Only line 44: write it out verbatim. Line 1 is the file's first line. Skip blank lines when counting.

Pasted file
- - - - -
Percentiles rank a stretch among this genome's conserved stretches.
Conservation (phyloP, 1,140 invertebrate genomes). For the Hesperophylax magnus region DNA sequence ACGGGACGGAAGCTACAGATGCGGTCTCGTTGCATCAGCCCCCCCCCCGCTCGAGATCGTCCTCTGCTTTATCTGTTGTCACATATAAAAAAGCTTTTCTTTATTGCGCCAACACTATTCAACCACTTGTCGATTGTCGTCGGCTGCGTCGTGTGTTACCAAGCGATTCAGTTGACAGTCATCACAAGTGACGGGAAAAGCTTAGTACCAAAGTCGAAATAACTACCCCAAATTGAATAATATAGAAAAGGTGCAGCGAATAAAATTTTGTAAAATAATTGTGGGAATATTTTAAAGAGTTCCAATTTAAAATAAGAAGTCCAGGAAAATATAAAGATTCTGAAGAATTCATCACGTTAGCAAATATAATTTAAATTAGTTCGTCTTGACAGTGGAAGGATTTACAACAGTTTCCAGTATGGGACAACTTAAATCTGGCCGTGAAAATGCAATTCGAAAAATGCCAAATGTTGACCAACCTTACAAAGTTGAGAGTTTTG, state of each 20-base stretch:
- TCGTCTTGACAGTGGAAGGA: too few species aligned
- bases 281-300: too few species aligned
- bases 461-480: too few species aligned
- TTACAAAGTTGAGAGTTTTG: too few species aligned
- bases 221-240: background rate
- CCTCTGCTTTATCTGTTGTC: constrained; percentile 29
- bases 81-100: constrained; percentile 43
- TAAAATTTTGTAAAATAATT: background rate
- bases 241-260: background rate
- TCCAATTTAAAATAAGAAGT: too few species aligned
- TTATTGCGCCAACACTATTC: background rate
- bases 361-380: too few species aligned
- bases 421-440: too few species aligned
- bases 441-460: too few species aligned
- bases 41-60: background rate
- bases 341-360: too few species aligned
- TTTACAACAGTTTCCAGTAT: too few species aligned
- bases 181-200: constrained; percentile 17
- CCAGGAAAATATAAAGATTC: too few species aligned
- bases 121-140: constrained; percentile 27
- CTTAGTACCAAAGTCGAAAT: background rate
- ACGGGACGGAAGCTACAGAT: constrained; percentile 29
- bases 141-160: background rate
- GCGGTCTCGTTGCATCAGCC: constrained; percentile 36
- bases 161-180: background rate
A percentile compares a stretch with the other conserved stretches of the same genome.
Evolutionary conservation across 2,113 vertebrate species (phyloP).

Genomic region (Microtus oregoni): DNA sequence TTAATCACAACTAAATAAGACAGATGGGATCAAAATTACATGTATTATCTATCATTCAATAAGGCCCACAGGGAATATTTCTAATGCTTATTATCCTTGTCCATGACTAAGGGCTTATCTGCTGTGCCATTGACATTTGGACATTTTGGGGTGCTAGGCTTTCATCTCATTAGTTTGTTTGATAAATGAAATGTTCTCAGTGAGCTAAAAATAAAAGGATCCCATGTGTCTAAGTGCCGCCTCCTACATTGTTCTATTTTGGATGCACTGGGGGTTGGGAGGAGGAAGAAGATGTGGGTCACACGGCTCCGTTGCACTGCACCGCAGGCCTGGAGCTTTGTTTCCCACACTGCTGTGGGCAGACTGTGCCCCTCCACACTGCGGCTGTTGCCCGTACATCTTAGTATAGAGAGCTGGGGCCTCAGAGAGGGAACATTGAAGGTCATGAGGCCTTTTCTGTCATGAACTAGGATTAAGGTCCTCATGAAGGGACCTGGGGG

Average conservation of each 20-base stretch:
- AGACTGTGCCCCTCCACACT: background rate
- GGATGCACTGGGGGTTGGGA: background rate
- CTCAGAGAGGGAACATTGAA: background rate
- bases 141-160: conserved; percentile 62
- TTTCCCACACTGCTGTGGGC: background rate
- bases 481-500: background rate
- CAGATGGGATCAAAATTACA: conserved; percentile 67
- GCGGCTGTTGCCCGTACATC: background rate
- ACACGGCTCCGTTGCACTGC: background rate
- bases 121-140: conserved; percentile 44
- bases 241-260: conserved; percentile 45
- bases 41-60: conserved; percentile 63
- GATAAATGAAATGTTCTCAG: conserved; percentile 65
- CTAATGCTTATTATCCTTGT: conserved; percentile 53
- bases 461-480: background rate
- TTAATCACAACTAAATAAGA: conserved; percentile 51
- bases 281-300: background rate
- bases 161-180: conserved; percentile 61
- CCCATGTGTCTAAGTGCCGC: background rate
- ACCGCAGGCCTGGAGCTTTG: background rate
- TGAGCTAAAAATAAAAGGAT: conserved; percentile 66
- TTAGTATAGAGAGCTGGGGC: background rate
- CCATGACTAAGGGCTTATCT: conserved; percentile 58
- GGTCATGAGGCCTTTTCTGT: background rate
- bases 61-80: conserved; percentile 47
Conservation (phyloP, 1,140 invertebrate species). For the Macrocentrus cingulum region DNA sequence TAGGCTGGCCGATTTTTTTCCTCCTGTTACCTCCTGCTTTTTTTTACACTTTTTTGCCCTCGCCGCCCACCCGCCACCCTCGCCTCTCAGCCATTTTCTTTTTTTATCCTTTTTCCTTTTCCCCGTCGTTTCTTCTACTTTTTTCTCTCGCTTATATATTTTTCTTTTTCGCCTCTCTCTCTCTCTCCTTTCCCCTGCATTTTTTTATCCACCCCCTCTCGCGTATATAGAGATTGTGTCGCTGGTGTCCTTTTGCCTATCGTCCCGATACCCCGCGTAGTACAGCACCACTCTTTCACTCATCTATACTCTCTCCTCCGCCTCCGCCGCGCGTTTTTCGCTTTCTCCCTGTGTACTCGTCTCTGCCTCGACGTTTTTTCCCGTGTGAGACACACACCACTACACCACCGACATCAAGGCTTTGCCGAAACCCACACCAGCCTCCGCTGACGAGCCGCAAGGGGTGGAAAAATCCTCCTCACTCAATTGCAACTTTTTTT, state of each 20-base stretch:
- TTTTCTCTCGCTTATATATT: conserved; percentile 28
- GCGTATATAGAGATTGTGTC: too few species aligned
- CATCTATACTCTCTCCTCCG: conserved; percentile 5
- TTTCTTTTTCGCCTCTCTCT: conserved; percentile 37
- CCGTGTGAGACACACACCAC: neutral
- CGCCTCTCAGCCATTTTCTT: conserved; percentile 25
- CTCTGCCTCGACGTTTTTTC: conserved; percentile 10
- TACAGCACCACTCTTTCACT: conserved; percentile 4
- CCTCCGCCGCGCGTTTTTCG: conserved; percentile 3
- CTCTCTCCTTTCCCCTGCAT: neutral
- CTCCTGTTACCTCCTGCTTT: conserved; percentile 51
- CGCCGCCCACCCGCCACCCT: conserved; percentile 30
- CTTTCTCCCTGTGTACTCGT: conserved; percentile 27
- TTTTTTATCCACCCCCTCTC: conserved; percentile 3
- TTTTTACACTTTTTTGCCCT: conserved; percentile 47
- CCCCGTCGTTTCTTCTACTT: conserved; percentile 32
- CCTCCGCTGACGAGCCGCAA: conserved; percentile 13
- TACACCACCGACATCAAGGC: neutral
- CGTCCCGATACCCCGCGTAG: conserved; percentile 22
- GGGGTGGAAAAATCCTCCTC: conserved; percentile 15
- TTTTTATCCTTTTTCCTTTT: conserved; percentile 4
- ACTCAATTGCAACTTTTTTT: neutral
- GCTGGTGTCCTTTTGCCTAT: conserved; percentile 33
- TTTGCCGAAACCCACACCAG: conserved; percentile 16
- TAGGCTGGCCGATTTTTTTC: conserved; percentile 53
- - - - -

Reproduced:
- GATAAATGAAATGTTCTCAG: conserved; percentile 65